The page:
Published: Oct. 30, 2018 By


The night of September 29th, as a CU Boulder graduate student came to grab equipment, he noticed water leaking from the basement one level down onto the television studio on basement level two. One of many pipes in the irrigation system that runs throughout the CU Boulder campus broke.

As a result, water began to accumulate on the east side of the Atlas building, finding its way through a hole in the foundation.

The “black water,” or dirty water flooded both basement levels including severe damage to the television studio and the Black Box experimental dance studio located on the basement two level.

“It was literally raining in the space with all the equipment still on,” Bret Mann, the technical manager and broadcast engineer for the Atlas building recalled.

The following Monday, several classes in Atlas building basement were relocated temporarily.

Both the studios on the bottom level, however, were deemed to be out of commission until at least the end of the semester.

Both studios needed to be dried, sanitized and checked to see what equipment survived. The damage was extensive.

“I’ve been working on campus for 27 years now in broadcast television in different studios around campus and nothing like this has ever happened and it’s changed everything,” Mann said.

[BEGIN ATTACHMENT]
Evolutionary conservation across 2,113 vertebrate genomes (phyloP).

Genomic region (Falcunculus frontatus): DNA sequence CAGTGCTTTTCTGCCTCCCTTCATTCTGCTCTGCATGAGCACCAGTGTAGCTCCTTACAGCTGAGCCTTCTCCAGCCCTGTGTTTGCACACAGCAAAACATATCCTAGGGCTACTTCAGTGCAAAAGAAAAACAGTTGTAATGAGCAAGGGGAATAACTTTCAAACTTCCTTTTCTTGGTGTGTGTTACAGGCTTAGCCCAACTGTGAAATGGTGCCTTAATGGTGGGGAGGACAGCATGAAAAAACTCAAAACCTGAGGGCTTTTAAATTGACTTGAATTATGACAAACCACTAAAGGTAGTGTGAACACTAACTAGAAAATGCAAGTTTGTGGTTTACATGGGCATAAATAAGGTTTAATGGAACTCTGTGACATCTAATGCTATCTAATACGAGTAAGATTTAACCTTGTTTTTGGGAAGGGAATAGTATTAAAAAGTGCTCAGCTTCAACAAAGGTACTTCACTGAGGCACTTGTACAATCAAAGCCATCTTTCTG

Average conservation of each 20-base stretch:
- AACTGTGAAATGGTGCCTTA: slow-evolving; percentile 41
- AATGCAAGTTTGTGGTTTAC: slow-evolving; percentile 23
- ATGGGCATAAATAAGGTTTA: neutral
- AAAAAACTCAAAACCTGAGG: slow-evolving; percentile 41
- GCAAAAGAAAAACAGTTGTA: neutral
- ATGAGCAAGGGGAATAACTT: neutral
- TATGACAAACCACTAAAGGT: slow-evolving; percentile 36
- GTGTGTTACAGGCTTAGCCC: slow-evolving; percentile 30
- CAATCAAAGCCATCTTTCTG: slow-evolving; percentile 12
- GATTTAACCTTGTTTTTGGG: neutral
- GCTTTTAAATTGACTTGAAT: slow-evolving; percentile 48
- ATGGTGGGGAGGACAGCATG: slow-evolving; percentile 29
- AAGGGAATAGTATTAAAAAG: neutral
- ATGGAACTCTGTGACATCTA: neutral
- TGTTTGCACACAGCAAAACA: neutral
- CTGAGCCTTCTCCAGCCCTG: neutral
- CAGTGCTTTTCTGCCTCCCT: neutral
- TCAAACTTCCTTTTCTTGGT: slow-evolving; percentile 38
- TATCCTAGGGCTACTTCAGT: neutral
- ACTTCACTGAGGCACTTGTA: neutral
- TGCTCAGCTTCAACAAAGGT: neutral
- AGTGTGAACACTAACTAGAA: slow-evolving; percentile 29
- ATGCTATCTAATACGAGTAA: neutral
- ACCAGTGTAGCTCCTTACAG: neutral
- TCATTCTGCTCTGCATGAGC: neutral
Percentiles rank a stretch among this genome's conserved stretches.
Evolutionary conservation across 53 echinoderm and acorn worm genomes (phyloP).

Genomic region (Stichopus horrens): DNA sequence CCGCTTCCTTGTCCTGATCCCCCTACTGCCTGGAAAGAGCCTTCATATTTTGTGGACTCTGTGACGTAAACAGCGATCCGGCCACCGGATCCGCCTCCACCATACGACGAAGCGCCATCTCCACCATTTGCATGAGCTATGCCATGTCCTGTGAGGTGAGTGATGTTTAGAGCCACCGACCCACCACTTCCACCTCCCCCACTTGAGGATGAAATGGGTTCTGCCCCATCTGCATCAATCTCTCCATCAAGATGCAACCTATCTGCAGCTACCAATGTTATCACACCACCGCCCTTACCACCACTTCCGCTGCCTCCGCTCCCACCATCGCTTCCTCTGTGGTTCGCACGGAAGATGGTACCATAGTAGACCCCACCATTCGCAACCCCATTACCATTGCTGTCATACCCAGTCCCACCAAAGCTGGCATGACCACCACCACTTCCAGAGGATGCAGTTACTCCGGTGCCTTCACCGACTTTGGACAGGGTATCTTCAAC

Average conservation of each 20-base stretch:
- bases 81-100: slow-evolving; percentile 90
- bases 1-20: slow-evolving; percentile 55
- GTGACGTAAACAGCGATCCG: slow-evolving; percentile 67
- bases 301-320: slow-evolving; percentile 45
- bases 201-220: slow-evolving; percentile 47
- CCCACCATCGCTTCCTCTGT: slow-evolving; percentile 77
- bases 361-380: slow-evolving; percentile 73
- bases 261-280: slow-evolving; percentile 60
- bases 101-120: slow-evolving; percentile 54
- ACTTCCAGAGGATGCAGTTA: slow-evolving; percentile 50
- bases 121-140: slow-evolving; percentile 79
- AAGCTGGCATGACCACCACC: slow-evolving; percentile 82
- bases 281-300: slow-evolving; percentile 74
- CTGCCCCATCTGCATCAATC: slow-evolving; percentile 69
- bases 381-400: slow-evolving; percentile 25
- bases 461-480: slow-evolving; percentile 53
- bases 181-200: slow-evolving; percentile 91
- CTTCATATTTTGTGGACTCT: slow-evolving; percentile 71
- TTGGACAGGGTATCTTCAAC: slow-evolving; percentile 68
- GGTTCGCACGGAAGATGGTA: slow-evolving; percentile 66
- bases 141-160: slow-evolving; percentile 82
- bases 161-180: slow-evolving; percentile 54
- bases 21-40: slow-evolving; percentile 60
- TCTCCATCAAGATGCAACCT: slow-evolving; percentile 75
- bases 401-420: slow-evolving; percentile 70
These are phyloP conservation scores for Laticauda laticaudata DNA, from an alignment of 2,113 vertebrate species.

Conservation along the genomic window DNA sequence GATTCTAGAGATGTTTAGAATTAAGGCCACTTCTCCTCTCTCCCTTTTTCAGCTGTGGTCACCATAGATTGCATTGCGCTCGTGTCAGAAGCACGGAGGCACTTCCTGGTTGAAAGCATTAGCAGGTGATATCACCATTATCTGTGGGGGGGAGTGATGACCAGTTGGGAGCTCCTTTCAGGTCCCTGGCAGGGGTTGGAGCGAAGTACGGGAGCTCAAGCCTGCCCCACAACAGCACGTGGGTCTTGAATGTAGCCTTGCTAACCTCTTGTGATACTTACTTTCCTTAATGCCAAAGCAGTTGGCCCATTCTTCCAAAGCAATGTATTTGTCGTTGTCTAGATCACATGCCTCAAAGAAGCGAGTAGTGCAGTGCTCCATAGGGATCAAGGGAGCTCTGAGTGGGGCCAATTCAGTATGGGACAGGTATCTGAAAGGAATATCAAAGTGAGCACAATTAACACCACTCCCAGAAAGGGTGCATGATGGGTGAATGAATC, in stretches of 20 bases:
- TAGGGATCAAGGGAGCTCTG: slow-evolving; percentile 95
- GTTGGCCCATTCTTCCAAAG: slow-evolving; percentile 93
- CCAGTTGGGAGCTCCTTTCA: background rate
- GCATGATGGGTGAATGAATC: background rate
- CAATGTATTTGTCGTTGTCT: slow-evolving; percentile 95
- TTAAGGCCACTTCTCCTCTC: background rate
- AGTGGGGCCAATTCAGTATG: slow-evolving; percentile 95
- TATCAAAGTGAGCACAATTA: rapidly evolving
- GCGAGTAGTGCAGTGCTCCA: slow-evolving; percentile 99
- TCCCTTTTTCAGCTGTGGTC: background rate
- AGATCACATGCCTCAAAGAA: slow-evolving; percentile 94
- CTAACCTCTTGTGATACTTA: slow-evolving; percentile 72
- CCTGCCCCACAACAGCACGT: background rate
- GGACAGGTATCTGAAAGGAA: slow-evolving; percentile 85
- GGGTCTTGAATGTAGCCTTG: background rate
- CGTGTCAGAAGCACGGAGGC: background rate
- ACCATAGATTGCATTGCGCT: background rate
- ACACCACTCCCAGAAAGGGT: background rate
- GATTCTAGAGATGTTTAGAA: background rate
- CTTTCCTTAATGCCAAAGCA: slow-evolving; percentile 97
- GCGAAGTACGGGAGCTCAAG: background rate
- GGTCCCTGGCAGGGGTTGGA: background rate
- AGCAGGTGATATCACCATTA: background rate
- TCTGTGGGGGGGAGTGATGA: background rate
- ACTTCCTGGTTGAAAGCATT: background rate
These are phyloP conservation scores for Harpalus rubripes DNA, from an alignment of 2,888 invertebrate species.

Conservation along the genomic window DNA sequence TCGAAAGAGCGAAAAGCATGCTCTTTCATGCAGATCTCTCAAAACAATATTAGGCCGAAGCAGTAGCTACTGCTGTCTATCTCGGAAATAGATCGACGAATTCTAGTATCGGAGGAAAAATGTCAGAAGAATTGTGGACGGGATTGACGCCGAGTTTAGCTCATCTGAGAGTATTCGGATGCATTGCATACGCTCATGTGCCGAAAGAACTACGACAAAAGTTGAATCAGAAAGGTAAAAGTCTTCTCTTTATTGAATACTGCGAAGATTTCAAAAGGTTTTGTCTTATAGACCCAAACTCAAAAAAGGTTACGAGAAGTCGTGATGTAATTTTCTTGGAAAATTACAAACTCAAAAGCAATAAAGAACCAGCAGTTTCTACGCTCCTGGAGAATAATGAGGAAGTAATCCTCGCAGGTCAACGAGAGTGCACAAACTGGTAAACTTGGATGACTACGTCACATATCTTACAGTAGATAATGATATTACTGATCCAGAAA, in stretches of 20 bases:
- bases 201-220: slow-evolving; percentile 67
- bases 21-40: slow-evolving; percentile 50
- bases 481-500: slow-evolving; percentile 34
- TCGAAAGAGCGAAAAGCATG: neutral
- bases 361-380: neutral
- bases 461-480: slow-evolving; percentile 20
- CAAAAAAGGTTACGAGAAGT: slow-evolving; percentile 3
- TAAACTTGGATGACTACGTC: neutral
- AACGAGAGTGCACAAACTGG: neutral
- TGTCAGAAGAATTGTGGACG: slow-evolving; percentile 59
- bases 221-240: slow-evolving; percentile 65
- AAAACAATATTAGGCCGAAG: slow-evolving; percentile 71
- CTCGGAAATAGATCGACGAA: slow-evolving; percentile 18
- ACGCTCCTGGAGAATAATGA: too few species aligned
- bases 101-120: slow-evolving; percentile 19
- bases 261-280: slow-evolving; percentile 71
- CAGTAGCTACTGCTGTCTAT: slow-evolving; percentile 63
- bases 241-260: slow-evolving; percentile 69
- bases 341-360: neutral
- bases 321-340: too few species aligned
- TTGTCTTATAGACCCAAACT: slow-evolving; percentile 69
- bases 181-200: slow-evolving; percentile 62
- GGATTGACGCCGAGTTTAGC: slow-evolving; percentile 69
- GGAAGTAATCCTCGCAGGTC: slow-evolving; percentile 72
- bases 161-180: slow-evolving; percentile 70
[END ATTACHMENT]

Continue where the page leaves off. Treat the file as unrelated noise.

Mann described that his job was once checking to make sure the equipment was running, but now, his job is checking to see what damage has been done.

Gary McCrumb, the performance production manager for the Black Box studio said this flood brought back memories of his home he lost in the 2013 flood in Colorado.

“There is no space like the Black Box on campus, it’s a unique facility,” McCrumb said. “It’s a flexible use space, it had a sprung dance floor and that’s the big issue with rebuilding. We had to tear out most of the floor and probably rebuild the entire floor.”

There is no word on when the Black Box studio will be ready again. McCrumb is hoping to restore the studio the way it was and possibly adding new equipment and making it better.

Mann on the other hand, says that if it’s possible, he wants to update the equipment in the studio and this may be the perfect opportunity to do so.

“It’s a good studio but there’s also newer equipment out there and things that we could do a lot with,” Mann said. “I’m excited to have the possibility maybe of adding some of that newer equipment and making some changes to the studio and I really hope it goes that way for a lot of reasons.”

In the meantime, classes and groups that utilized both the television studio have found ways to broadcast their show throughout other locations on campus.

As for the groups who utilized the Black Box studio, however, McCrumb said that he’s struggling to find a place like the unique previous studio for the performers.

There is no exact date for when both studios will be ready for use. The final decision lies with the insurance adjusters.